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Principle 1: Family support and responsibilities
Support and supplement parents? And other family members? ability to carry out their responsibilities?
The Act (2006) provides for parents who are attempting to take good care of their families, even if they are sometimes unsure about how they should go about doing that. Because it is vital that parents are able to work with their children and care for them safely and properly if children are to stay in the home, it is clear that parenting classes and other methods are needed to ensure that family members treat children appropriately (Edwards, 2010). Not all children come from "good" homes, and some of those homes include parents who also did not come from "good" homes, meaning that the cycle is continuing and should be broken (Goodman, 2006). If the cycle of abuse or other family difficulties cannot be broken, children and their parents and other family members will continue to struggle in order to relate to one another, which can cause health and safety issues in the children if they are not removed from the home and placed into foster care.
Of course, it is not necessary to imply that all "dysfunctional" parents should have their children removed from their home (McCutcheon, 2010). There are many families that have difficulties, and one of the things about the Act (2006) is that there is a genuine concern for keeping families together and for helping parents better understand their children and how they can care for them as well as possible. All parents will make mistakes, and it is the seriousness of those mistakes that affect whether children will be removed from the home or whether the parent might just need some extra help in order to ensure that his or her children grow up as happy and healthy as possible. The goal of the Act (2006) is not to take children from parents, but to avoid it if possible and make it less traumatic if it becomes necessary.
The family policy analysis shows that there are still issues that need to be faced and addressed where adoption and other family issues are concerned. While most of the family problems that are seen can be adjusted for, there are still some issues that have not been properly addressed. With The Safe and Timely Interstate Placement of Foster Children Act (2006), a strong effort was made to help families and children get what they need and find ways to be comfortable and safe as they move through the system. Helping not just children who are in foster placement but also the families that take them in - and the families from which the children have been taken - is a big part of the Act and what it has to offer for everyone who utilizes it. As a part of social security, the Act has a strong placement in the law and can be adjusted to better meet the needs of children and families who are struggling with issues that can lead to foster placement.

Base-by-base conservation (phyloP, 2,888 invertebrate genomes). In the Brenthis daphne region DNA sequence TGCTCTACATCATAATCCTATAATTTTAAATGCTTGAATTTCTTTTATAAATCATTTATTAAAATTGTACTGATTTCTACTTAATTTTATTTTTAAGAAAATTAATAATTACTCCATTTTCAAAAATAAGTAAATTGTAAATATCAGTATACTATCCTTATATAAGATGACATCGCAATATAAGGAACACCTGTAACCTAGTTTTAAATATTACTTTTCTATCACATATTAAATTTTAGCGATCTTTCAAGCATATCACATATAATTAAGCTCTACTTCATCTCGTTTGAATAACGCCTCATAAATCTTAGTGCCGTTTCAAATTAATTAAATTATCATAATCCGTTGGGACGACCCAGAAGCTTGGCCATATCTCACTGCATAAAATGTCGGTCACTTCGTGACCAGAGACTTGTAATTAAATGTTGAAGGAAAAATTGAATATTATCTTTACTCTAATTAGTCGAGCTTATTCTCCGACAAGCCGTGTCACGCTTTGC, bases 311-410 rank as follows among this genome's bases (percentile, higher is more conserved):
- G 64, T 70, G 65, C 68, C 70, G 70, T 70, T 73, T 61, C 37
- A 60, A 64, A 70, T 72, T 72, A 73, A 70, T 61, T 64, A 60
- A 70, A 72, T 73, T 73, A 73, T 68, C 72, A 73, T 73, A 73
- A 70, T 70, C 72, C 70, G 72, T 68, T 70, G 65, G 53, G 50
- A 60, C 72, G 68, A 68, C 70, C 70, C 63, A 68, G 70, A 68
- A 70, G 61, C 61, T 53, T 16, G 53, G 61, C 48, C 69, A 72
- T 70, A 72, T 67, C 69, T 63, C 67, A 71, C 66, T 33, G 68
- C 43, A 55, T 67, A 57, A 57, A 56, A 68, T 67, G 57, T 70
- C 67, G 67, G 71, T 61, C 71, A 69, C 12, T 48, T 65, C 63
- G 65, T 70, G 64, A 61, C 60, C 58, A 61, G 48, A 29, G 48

One of the best things that is offered by The Safe and Timely Interstate Placement of Foster Children Act (2006) is the ability to travel from one state to another in order to place a child with a foster family. In the past, children could only be placed in the state in which they were removed from a home. Now, it is possible to move them to other states with foster families who are looking for children and who need and want to have a child in their lives. Because of the interstate option that was created by the Act, children who need help will get that help, families can be worked with and eventually reunited, and children who must remain in foster care long-term have a better chance of getting a family that really cares for them and that will want to take care of them as they grow up. Many children "age out" of the system at 18, and if they have had good families taking care of them during their formative years, they will be more likely to do well on their own when they become adults.
Avery, R.J., Butler, J.S., Schmidt, E.B., & Holtan, B.A. (2009). AdoptUsKids national photolisting service: Characteristics of listed children and length of time to placement. Children and Youth Services Review, 31(1): 140-154.
Bruskas, D. (2008). Children in Foster Care: A Vulnerable Population at Risk. 21 Journal of Children & Adolescent Psychiatric Nursing 70, 71.
Davidson, H. (2008-2009). Federal law and state intervention when parents fail: Has national guidance of our child welfare system been successful? 42 Family Law Quarterly 481.
Edwards, J.L. (2010). Relative Placement in Child Protection Cases: A Judicial Perspective. Juvenile and Family Court Journal, 61: 1 -- 44.
Goodman, G.S., et al. (2006). Predictors of Number of Out-of-Home Placements for Maltreated Children. University of California Davis, Center for Public Policy Research.
Hawkins-Leon, C.G., & Worthy, A. (2008). 10 years out of step & (and) out of line: Florida's statutory ban of lesbi-gay adoption violates the adoption and safe families act of 1997 (ASFA). 8 University of Maryland Law Journal Race, Religion, Gender, & Class 71.
McCutcheon, J. (2010). Historical Analysis and Contemporary Assessment of Foster Care in Texas: Perceptions of Social Workers in a Private, Non-Profit Foster Care Agency. Applied Research Projects. Texas State University Paper 332.
Sankaran, V. (2009). Wells conference on adoption law: Judicial oversight over the interstate placement of foster children: the missing element in current efforts to reform the interstate compact on the placement of children. 38 Capital University Law Review 385
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